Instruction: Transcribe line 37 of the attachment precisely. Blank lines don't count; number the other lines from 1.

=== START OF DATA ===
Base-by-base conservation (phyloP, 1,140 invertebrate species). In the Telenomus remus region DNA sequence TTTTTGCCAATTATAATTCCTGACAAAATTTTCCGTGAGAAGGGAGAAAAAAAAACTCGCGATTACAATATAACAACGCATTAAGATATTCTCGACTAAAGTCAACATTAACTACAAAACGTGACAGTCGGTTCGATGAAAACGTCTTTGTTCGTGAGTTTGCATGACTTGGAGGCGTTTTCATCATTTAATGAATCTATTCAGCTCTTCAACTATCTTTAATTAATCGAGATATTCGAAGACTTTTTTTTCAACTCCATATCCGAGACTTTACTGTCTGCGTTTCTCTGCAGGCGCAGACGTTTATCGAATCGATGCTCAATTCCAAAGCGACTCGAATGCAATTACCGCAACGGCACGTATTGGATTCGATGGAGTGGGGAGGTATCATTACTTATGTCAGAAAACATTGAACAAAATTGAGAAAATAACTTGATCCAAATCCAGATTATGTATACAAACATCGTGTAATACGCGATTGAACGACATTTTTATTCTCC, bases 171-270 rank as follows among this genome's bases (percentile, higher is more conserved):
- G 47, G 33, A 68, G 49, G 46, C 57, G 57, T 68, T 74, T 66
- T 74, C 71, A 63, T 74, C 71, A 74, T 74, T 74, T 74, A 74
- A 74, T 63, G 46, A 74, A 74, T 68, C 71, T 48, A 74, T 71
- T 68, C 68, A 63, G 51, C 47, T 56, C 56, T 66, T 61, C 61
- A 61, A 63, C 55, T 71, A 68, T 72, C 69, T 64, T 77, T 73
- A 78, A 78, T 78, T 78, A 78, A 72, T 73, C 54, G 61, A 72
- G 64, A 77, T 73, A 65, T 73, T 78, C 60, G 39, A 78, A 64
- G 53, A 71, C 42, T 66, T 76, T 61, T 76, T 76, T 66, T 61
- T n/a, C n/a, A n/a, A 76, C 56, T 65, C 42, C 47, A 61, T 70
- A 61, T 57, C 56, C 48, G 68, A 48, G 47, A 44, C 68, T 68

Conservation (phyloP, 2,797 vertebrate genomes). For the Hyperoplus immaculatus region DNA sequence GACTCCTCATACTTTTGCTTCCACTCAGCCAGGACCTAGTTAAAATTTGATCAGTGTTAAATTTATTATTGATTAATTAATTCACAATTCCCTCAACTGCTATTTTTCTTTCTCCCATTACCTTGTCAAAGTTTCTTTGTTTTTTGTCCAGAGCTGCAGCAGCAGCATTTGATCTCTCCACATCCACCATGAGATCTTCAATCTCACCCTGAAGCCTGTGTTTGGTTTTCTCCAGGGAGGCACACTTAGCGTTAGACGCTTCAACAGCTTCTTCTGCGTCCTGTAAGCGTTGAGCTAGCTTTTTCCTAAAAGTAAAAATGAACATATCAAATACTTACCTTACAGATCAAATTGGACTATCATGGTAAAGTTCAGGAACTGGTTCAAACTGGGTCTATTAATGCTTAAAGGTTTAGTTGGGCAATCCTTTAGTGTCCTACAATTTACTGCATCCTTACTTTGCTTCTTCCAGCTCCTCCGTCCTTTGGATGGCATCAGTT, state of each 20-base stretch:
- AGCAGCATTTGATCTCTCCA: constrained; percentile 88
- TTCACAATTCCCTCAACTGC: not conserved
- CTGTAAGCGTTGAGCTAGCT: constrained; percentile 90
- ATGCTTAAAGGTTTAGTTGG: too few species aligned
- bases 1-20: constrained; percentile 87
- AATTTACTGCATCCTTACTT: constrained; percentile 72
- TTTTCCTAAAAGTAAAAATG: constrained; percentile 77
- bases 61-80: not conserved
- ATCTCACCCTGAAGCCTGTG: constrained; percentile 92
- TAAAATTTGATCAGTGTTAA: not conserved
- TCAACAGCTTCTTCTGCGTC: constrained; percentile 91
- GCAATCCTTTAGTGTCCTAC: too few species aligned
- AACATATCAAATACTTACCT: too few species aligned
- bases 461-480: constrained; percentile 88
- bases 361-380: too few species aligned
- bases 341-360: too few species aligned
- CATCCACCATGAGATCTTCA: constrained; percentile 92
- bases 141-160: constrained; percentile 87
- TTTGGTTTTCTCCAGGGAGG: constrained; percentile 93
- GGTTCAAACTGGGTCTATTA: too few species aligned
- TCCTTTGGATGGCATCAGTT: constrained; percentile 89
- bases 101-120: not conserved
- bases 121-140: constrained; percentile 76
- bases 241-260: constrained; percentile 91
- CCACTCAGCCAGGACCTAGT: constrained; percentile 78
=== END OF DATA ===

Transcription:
- CCACTCAGCCAGGACCTAGT: constrained; percentile 78